THE FIRST TIME I SAW STAR WARS, A MONTH INTO ITS release, I found myself struck not by the special effects, nor even the story, but by the fact that the technology in the film looked so, well, jury-rigged and worn. This was machinery I could relate to, pieces of equipment cobbled together out of junk-shop parts and obsolete systems, much like my stereo or electric guitar. I marveled at the beat-up look of the spaceships, reacted with recognition when they didn't work the way they were supposed to — or didn't work at all. Prior to that moment, I'd always imagined that the electronic age (which was just then beginning to emerge from the fanciful mists of science fiction) would be pristine, an era when the frailties of every appliance or gadget I'd ever owned would miraculously evaporate once and for all. But sitting in my broken seat watching an already scratchy print of the movie, I realized that even the most modern materials would one day end up on the garbage heap, after we had wrung every last bit of use from them along the way.
All these years later, that memory seems emblematic, if not of society at large, then of my own complicated relationship with technology. For much of that time, I have been woefully behind the electronic curve, slow to buy my first computer, slow to replace it when my needs outstripped its limited functions, slow to go online or to experience the peculiar fascinations of the World Wide Web. It's become something of a signifier, a way for people to identify me. As far back as the late 1980s, when I was still working with a double-floppy Panasonic, my friend Steve took me out for coffee to explain that I'd feel better if I'd just take the plunge and buy a system with a hard drive. Steve was right, of course: My old computer was dreadfully slow, when it worked at all, and I often had to hand-copy bits of text off its tiny black-and-green monitor or run the risk of losing everything when the machine froze. Somehow, though, it was another two years before I took his advice. Even now, I work on a 4-and-a-half-year-old black-and-white PowerBook 520 — whose 14400 modem and 16 megs of RAM make loading even the sparest Web site an adventure — which I began to use “temporarily” in early 1998, after my previous obsolete computer, a 1991 Mac IIsi, finally succumbed to the digital equivalent of Alzheimer's disease. The bottom line is, I guess, that I really should get a new computer, but then, as my friends would say, such has been the case for nearly 15 years.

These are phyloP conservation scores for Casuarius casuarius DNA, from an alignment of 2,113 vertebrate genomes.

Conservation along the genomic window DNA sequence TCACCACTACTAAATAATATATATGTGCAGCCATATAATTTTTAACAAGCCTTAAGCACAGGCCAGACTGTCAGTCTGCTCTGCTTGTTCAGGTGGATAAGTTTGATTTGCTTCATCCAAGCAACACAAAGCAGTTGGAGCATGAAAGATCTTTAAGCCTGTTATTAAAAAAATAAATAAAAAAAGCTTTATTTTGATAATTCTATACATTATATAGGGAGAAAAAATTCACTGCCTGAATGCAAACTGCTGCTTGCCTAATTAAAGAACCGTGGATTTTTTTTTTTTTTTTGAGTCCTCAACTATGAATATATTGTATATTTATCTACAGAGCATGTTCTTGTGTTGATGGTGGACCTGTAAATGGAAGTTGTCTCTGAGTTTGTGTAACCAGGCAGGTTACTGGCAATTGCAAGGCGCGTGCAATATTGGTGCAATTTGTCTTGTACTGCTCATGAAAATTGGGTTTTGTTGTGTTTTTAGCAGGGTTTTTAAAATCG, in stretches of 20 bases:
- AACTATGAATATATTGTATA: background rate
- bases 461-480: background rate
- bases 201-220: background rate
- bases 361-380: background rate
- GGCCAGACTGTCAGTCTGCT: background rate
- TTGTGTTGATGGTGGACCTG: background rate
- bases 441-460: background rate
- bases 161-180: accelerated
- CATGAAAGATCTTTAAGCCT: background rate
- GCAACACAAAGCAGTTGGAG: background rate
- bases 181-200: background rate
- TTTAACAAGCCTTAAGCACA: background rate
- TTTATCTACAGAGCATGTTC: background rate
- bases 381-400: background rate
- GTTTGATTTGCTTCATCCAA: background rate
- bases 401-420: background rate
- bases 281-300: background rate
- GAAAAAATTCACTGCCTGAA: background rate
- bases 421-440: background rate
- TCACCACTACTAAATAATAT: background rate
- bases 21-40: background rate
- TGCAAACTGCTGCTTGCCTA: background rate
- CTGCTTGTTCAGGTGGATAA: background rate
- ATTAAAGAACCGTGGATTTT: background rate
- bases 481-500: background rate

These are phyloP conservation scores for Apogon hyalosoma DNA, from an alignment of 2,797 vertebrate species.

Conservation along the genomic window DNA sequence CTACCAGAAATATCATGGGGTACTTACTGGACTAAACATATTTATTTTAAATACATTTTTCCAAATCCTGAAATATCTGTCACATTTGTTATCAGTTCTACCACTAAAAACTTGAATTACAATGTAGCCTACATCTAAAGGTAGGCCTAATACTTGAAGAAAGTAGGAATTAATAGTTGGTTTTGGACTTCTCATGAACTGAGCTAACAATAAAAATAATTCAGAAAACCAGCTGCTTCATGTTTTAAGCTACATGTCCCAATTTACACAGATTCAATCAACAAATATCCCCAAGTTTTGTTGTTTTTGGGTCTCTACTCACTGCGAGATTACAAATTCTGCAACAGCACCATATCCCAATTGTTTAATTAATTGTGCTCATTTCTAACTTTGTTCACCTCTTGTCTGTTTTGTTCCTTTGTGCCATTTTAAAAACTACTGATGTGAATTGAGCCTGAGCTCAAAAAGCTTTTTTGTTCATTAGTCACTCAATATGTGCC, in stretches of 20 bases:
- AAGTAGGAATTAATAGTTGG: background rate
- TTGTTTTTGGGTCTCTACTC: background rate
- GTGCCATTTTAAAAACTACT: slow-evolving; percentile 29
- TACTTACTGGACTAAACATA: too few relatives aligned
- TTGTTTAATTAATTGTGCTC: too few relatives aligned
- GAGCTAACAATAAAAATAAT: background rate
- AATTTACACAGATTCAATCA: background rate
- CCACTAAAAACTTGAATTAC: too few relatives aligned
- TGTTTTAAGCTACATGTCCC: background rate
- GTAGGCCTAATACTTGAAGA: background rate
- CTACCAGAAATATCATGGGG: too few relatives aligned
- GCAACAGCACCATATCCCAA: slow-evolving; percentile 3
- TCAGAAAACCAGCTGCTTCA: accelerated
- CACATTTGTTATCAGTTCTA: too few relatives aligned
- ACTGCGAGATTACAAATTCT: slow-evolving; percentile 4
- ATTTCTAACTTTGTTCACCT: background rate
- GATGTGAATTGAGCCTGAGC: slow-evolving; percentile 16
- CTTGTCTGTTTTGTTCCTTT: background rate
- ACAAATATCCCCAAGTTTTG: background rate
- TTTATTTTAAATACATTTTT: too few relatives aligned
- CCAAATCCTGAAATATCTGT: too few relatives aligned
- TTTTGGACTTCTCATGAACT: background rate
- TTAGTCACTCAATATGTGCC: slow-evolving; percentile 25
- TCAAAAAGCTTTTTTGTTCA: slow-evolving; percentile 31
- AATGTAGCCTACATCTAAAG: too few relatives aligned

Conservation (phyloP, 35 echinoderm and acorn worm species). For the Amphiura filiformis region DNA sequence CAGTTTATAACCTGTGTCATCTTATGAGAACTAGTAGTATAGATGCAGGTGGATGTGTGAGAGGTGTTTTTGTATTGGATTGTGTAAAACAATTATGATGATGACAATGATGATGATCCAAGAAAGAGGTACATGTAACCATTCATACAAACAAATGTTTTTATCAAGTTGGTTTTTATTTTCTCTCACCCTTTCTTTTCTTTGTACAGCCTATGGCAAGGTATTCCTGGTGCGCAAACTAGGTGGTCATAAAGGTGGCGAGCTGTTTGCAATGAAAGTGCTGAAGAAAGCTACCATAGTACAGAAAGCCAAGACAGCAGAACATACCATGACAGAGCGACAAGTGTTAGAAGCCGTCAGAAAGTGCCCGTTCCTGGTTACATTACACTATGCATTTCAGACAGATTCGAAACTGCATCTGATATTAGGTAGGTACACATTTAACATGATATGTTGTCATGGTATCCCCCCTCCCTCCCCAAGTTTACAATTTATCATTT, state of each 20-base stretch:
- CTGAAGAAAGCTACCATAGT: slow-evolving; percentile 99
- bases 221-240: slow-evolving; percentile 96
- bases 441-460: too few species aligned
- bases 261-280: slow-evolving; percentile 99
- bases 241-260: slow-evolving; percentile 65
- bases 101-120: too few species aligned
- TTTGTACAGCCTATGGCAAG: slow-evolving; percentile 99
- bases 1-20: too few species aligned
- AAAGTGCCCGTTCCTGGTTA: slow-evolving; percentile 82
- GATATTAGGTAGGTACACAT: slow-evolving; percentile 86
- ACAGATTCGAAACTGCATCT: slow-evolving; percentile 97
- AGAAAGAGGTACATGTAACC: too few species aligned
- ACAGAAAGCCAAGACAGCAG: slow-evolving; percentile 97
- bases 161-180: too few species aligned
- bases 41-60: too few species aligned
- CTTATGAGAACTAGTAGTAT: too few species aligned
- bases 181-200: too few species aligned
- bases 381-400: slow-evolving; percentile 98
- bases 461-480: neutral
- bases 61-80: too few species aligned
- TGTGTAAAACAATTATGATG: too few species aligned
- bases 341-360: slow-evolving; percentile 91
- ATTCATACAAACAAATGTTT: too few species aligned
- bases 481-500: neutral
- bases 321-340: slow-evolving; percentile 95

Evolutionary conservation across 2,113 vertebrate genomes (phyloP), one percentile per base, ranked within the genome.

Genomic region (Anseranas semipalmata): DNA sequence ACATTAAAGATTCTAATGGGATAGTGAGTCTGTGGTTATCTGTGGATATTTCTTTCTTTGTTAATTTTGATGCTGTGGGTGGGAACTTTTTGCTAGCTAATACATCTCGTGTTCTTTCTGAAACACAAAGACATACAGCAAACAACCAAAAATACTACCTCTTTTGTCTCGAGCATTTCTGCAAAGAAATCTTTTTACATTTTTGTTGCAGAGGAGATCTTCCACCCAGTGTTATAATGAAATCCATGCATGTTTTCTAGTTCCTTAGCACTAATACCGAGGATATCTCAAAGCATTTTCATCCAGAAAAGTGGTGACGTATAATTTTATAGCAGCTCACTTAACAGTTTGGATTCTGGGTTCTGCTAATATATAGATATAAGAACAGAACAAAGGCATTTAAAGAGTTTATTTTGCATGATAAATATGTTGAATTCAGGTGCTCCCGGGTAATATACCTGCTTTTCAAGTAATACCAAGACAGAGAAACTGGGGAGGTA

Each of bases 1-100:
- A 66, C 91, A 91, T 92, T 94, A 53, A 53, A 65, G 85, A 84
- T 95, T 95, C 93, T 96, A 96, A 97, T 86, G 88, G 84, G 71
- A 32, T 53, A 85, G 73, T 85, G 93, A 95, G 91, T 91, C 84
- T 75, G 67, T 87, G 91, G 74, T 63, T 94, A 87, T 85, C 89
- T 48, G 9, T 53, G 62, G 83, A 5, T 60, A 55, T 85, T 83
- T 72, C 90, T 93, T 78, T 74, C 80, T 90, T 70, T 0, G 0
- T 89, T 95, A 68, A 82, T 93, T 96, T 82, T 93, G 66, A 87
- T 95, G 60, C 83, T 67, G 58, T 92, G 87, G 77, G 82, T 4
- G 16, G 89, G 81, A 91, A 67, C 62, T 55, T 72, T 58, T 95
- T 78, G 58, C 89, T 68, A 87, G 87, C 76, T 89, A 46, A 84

So what is the root of my technological reluctance, my inability to purchase a machine I know I need? Sometimes, I think it's a matter of electronic Calvinism, the austere notion that this is good enough. There's an honor in simplicity, or so I was raised to believe, and, in truth, I don't require much — just the capacity to process words and send e-mail, both of which are well within the range of my PowerBook, antiquated though it may be. Yet more to the point, I'm intimidated by the risk of making a commitment, or perhaps I should say a mistake. For the last six months, I've known almost exactly the system I would buy, were I actually going to buy a system: a Power Macintosh of some sort, probably a G3. Even so, I can't get ã myself to pull the trigger, to lay down my money and bring the hardware home. It's a big deal, after all, acquiring a computer, a decision fraught with second-guessing, and the inevitable morning-after certainty that you've chosen wrong. If the nature of technology is obsolescence, why not just stick with an out-of-date piece of equipment, since that's what even the most state-of-the-art system is destined to become?
What's ironic about this is that I am not particularly anti-technological — not computer-phobic, nor overly concerned that too much time spent among the soulless circuits of the Internet will strip us of our identities. I am not, in other words, a Luddite, at least not in any traditional sense. Sure, I'm wary of our reliance on machinery, put off by the hype and glory with which the cyber faithful like to sell themselves. Still, technology has always fascinated me, and never more than now, when, because of the World Wide Web, we live in double-click proximity to what I think of as the electronic collective unconscious, a network made up of the fiber of our obsessions, the substance of our dreams. It's this that is most compelling about the Internet, the way anyone with the right combination of shamelessness and know-how can expose himself (and, by extension, the rest of us) in the voyeur's paradise of the virtual world. At the same time, the Web has a certain fleeting quality, an edge of ephemera, making innovations like DVD and Broadband, with their speed and clarity, feel uncomfortably concrete. In a landscape of dreams, it seems antithetical to hold on too tightly, which may be another reason I like the technological cutting edge to remain the slightest bit out of reach.
Of course, there's something else about the landscape of dreams, which is that, even at its most electronic, it comes hardwired with a recognizable human touch. This, too, is what I find comforting about obsolete technology: its quirks and scars and failings, so unlike the sterile perfection of the new. When my PowerBook acts up (much like my earlier computers), I talk to it, baby it, coax it into doing what it should. I turn it off and on; I do diagnostic tests; I worry about whether it will work again. On the one hand, that can be frustrating, enervating, but on the other, it's familiar, a way of handling problems that I recognize from dealing with the people in my life. Perverse as it sounds, it may be this that I want most of all from a computer — a machine that, every time I use it, provides a context for demystifying itself.